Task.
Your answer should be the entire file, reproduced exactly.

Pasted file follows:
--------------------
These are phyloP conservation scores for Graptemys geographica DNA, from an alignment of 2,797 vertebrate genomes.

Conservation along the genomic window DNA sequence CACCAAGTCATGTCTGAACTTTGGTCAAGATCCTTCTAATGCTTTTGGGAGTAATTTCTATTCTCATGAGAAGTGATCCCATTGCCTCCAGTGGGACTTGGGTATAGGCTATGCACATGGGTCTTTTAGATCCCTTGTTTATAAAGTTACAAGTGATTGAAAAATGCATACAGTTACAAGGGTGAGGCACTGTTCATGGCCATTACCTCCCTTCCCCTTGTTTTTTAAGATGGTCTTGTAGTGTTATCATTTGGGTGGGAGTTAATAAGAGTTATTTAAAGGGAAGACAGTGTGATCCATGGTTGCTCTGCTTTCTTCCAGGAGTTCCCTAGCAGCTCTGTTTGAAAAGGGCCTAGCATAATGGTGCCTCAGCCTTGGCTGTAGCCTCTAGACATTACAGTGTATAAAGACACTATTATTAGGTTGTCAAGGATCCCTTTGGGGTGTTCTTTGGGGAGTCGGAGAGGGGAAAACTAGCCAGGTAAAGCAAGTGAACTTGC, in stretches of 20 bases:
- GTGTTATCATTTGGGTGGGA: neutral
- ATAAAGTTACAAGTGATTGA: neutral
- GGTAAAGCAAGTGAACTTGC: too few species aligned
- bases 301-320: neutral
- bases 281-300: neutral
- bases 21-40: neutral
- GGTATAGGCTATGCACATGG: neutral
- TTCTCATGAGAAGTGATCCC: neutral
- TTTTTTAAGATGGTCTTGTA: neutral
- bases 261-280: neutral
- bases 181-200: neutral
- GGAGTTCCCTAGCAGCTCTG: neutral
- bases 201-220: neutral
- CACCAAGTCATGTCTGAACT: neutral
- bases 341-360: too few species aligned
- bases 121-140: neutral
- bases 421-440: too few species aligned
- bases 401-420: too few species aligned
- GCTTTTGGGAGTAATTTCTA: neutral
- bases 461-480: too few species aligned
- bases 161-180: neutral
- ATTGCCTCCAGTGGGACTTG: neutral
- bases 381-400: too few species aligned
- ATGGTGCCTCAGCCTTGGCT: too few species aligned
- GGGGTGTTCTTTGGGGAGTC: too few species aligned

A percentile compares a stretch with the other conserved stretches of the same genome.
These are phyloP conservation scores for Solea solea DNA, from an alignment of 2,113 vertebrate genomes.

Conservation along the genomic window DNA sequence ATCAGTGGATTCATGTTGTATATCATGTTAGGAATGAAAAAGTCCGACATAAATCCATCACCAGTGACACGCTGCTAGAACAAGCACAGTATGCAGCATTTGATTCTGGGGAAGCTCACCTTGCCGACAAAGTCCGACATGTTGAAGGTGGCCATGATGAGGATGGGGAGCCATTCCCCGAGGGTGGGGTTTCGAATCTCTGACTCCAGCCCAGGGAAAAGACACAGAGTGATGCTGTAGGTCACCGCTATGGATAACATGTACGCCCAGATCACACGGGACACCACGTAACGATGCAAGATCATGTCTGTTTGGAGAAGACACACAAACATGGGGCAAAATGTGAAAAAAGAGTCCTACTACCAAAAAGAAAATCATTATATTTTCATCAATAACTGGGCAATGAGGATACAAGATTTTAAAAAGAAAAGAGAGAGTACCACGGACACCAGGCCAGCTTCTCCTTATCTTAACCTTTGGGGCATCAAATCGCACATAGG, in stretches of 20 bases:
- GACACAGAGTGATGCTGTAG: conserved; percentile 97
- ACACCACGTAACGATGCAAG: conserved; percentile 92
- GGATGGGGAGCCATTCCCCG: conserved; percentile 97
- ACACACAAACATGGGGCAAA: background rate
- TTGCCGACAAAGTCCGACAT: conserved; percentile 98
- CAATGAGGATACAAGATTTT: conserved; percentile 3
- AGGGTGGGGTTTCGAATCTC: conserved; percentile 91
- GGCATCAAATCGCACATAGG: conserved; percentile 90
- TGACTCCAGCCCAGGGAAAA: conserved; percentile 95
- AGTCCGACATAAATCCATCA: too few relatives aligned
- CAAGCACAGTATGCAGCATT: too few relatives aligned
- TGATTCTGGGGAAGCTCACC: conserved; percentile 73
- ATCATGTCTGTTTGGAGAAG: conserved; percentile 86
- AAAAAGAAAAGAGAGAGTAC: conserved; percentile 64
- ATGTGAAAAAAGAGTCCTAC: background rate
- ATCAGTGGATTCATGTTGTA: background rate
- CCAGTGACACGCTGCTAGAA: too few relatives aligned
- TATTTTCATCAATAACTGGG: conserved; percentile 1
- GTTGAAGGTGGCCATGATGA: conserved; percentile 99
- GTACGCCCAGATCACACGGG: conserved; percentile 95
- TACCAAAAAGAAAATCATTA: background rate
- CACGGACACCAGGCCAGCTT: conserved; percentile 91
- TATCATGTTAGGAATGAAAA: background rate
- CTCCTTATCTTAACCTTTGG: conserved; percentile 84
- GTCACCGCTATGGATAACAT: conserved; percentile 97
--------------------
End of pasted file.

These are phyloP conservation scores for Graptemys geographica DNA, from an alignment of 2,797 vertebrate genomes.

Conservation along the genomic window DNA sequence CACCAAGTCATGTCTGAACTTTGGTCAAGATCCTTCTAATGCTTTTGGGAGTAATTTCTATTCTCATGAGAAGTGATCCCATTGCCTCCAGTGGGACTTGGGTATAGGCTATGCACATGGGTCTTTTAGATCCCTTGTTTATAAAGTTACAAGTGATTGAAAAATGCATACAGTTACAAGGGTGAGGCACTGTTCATGGCCATTACCTCCCTTCCCCTTGTTTTTTAAGATGGTCTTGTAGTGTTATCATTTGGGTGGGAGTTAATAAGAGTTATTTAAAGGGAAGACAGTGTGATCCATGGTTGCTCTGCTTTCTTCCAGGAGTTCCCTAGCAGCTCTGTTTGAAAAGGGCCTAGCATAATGGTGCCTCAGCCTTGGCTGTAGCCTCTAGACATTACAGTGTATAAAGACACTATTATTAGGTTGTCAAGGATCCCTTTGGGGTGTTCTTTGGGGAGTCGGAGAGGGGAAAACTAGCCAGGTAAAGCAAGTGAACTTGC, in stretches of 20 bases:
- GTGTTATCATTTGGGTGGGA: neutral
- ATAAAGTTACAAGTGATTGA: neutral
- GGTAAAGCAAGTGAACTTGC: too few species aligned
- bases 301-320: neutral
- bases 281-300: neutral
- bases 21-40: neutral
- GGTATAGGCTATGCACATGG: neutral
- TTCTCATGAGAAGTGATCCC: neutral
- TTTTTTAAGATGGTCTTGTA: neutral
- bases 261-280: neutral
- bases 181-200: neutral
- GGAGTTCCCTAGCAGCTCTG: neutral
- bases 201-220: neutral
- CACCAAGTCATGTCTGAACT: neutral
- bases 341-360: too few species aligned
- bases 121-140: neutral
- bases 421-440: too few species aligned
- bases 401-420: too few species aligned
- GCTTTTGGGAGTAATTTCTA: neutral
- bases 461-480: too few species aligned
- bases 161-180: neutral
- ATTGCCTCCAGTGGGACTTG: neutral
- bases 381-400: too few species aligned
- ATGGTGCCTCAGCCTTGGCT: too few species aligned
- GGGGTGTTCTTTGGGGAGTC: too few species aligned

A percentile compares a stretch with the other conserved stretches of the same genome.
These are phyloP conservation scores for Solea solea DNA, from an alignment of 2,113 vertebrate genomes.

Conservation along the genomic window DNA sequence ATCAGTGGATTCATGTTGTATATCATGTTAGGAATGAAAAAGTCCGACATAAATCCATCACCAGTGACACGCTGCTAGAACAAGCACAGTATGCAGCATTTGATTCTGGGGAAGCTCACCTTGCCGACAAAGTCCGACATGTTGAAGGTGGCCATGATGAGGATGGGGAGCCATTCCCCGAGGGTGGGGTTTCGAATCTCTGACTCCAGCCCAGGGAAAAGACACAGAGTGATGCTGTAGGTCACCGCTATGGATAACATGTACGCCCAGATCACACGGGACACCACGTAACGATGCAAGATCATGTCTGTTTGGAGAAGACACACAAACATGGGGCAAAATGTGAAAAAAGAGTCCTACTACCAAAAAGAAAATCATTATATTTTCATCAATAACTGGGCAATGAGGATACAAGATTTTAAAAAGAAAAGAGAGAGTACCACGGACACCAGGCCAGCTTCTCCTTATCTTAACCTTTGGGGCATCAAATCGCACATAGG, in stretches of 20 bases:
- GACACAGAGTGATGCTGTAG: conserved; percentile 97
- ACACCACGTAACGATGCAAG: conserved; percentile 92
- GGATGGGGAGCCATTCCCCG: conserved; percentile 97
- ACACACAAACATGGGGCAAA: background rate
- TTGCCGACAAAGTCCGACAT: conserved; percentile 98
- CAATGAGGATACAAGATTTT: conserved; percentile 3
- AGGGTGGGGTTTCGAATCTC: conserved; percentile 91
- GGCATCAAATCGCACATAGG: conserved; percentile 90
- TGACTCCAGCCCAGGGAAAA: conserved; percentile 95
- AGTCCGACATAAATCCATCA: too few relatives aligned
- CAAGCACAGTATGCAGCATT: too few relatives aligned
- TGATTCTGGGGAAGCTCACC: conserved; percentile 73
- ATCATGTCTGTTTGGAGAAG: conserved; percentile 86
- AAAAAGAAAAGAGAGAGTAC: conserved; percentile 64
- ATGTGAAAAAAGAGTCCTAC: background rate
- ATCAGTGGATTCATGTTGTA: background rate
- CCAGTGACACGCTGCTAGAA: too few relatives aligned
- TATTTTCATCAATAACTGGG: conserved; percentile 1
- GTTGAAGGTGGCCATGATGA: conserved; percentile 99
- GTACGCCCAGATCACACGGG: conserved; percentile 95
- TACCAAAAAGAAAATCATTA: background rate
- CACGGACACCAGGCCAGCTT: conserved; percentile 91
- TATCATGTTAGGAATGAAAA: background rate
- CTCCTTATCTTAACCTTTGG: conserved; percentile 84
- GTCACCGCTATGGATAACAT: conserved; percentile 97